Vinay Rao, Director of Channel Marketing and Business Transformation
Xerox Indirect Channels Business Group

Productivity is a complex term.

In the world of “bean counters” and investors it means cost reduction. But in the world of the office or workplace – the word takes a different meaning. Being productive is fundamental to business success as well as personal satisfaction.

What is the proper meaning of productivity? It depends on how you measure productivity.

Productivity is a measure of the efficiency of production. However you need to be careful in defining how you measure productivity. All myths of productivity emanate from wrong measurement metrics. Doing things faster is a typical example of productivity. Speed may indicate higher productivity. But in reality the end results may be disappointing if the focus is wrong.

Take reading as an example.

By the measure of faster reading can we say a person is productive? Obviously not. When it comes to reading, comprehension is more important than speed. While speed is easy to measure, comprehension is the ultimate goal of reading.

The correlation between productivity and reading are strong. In an office or workplace, thoughtful actions in solving business problems require reading, learning and collaboration. Reading and learning are the fundamental pillars of individual productivity. Read well, learn well – you are off to a great start in being productive at your workplace.

Speaking of reading comprehension… is reading on the screen better or worse than reading from a printed page? Obviously with tremendous improvements in digital technologies in recent years, reading on the screen has grown leaps and bounds. It seems as easy as reading from printed pages. Has digital media reached a point of replacing paper? The biophysicists and neuroscientists don’t think so.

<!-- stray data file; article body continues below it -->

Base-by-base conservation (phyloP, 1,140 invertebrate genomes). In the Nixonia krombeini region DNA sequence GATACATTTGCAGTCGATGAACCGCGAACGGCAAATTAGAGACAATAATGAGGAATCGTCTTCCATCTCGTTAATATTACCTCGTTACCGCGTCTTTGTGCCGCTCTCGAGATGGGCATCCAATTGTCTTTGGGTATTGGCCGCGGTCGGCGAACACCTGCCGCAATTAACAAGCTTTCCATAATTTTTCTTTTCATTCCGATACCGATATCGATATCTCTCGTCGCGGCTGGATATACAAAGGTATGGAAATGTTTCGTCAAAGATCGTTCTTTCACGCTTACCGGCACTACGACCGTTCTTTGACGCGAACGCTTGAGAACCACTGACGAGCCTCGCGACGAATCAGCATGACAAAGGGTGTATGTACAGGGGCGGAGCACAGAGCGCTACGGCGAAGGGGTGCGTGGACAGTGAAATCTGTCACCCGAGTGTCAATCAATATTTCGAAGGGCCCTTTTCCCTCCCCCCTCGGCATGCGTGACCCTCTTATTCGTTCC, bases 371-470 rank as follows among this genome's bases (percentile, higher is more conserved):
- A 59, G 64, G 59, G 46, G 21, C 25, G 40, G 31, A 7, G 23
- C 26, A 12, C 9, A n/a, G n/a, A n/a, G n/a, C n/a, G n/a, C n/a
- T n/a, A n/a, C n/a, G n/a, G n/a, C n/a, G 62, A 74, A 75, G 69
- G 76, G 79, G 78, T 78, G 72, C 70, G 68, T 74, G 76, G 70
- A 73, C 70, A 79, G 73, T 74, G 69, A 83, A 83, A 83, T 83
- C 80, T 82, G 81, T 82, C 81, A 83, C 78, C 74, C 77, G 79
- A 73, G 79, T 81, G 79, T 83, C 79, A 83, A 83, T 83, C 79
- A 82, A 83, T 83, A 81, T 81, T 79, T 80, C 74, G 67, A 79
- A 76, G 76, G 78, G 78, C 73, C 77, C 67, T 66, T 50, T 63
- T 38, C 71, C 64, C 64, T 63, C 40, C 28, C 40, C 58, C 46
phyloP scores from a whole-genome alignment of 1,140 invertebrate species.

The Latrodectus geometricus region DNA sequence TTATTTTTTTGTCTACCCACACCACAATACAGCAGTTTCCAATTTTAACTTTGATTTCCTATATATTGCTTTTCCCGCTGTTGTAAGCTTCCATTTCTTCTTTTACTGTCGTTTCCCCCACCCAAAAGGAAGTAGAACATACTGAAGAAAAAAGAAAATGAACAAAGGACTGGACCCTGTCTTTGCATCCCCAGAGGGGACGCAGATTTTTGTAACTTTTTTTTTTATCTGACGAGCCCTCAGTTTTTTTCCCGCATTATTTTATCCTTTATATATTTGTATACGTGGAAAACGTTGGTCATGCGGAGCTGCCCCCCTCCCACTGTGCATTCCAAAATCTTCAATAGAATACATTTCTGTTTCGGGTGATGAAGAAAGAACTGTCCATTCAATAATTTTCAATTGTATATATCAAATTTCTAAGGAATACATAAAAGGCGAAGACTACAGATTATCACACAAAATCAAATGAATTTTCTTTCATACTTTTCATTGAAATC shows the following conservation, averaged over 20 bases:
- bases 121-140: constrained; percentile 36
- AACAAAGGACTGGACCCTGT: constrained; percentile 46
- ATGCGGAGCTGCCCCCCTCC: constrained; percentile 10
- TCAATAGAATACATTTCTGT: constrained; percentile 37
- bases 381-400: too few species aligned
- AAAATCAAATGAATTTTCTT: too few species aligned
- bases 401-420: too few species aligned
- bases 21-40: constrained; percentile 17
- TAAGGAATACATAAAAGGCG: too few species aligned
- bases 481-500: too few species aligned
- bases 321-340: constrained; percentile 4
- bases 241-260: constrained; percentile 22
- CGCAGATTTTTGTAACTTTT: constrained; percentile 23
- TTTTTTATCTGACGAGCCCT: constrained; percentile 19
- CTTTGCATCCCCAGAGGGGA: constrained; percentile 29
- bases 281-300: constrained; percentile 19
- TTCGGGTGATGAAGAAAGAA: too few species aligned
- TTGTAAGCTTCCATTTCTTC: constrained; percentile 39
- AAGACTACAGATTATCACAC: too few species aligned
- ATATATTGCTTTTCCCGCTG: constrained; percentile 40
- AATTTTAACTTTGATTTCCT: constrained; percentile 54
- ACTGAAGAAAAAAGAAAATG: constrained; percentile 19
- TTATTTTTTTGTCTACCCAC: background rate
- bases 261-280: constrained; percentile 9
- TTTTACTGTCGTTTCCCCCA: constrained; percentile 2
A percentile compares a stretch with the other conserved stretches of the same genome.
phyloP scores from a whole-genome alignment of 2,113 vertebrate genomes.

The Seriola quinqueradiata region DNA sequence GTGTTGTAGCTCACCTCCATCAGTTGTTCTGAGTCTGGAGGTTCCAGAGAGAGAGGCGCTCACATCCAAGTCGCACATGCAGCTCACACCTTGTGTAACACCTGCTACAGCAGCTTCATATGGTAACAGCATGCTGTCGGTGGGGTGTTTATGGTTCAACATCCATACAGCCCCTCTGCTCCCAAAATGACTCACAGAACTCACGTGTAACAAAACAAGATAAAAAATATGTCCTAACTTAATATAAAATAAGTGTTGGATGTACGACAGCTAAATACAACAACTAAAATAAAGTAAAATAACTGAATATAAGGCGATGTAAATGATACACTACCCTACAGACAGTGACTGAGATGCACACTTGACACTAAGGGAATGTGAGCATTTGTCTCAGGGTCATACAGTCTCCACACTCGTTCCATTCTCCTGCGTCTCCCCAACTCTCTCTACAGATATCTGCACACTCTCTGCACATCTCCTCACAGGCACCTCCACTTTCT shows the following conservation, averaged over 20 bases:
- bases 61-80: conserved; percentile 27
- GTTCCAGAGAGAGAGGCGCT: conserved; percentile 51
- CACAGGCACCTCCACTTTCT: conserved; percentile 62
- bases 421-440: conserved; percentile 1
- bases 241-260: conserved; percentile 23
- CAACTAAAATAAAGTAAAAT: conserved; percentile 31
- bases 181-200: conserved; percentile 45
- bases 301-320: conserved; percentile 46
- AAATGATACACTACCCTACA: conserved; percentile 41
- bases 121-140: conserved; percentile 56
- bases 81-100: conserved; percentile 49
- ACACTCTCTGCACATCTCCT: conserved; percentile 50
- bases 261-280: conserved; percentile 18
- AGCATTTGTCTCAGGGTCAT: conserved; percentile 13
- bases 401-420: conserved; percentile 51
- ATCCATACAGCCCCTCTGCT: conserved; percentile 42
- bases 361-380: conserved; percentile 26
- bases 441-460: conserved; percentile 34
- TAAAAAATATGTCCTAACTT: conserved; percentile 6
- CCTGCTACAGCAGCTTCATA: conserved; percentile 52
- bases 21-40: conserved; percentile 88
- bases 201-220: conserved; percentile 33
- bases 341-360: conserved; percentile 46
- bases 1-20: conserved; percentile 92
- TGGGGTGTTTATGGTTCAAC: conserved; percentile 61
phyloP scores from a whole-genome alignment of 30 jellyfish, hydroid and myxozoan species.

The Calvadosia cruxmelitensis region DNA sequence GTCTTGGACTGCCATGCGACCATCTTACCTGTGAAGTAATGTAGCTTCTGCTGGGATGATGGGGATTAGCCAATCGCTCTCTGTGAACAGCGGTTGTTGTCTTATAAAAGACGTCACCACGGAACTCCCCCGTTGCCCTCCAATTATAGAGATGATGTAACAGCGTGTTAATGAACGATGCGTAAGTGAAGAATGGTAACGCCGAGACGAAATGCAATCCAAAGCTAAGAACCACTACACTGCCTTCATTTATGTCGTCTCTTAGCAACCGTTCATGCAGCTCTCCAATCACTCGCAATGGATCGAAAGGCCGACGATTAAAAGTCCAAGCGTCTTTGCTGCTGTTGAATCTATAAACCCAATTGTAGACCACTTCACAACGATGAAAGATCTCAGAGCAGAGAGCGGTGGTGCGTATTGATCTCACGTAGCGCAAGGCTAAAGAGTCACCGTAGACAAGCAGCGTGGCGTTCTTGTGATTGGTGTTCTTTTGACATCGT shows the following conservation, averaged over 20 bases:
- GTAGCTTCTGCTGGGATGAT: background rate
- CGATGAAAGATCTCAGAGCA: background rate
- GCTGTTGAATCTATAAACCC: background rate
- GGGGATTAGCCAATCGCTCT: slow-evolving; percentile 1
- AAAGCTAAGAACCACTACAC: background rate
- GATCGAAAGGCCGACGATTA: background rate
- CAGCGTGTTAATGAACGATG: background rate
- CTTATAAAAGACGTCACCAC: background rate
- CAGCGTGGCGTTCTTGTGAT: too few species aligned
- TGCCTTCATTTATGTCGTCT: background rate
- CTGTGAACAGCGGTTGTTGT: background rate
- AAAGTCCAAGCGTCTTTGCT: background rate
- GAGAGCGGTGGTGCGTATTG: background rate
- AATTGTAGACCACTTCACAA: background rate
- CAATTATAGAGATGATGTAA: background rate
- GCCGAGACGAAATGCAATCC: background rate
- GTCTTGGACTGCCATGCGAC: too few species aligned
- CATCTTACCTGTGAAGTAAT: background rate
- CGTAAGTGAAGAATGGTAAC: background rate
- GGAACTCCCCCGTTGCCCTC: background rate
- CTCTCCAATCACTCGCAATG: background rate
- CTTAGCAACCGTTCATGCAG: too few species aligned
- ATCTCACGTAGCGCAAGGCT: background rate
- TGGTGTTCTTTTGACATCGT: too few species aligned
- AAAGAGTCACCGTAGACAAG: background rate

In a New York Times online discussion between experts, Sandra Aamodt, former editor in chief of Nature Neuroscience and co-author of Welcome to Your Brain: Why You Lose Your Car Keys but Never Forget How to Drive and Other Puzzles of Everyday Life writes, “To a great extent, the computer’s usefulness for serious reading depends on the user’s strength of character. Distractions abound on most people’s computer screens. ”

So, next time you come across documents that requires accurate response or better understanding – print first, read from paper and take action. If the document is a short text message or short email note, reading/responding on screen is a no brainer. With a proper first step, you are off to achieve greater productivity.

We’d like to hear from you. What do you do to increase productivity in your office or workplace?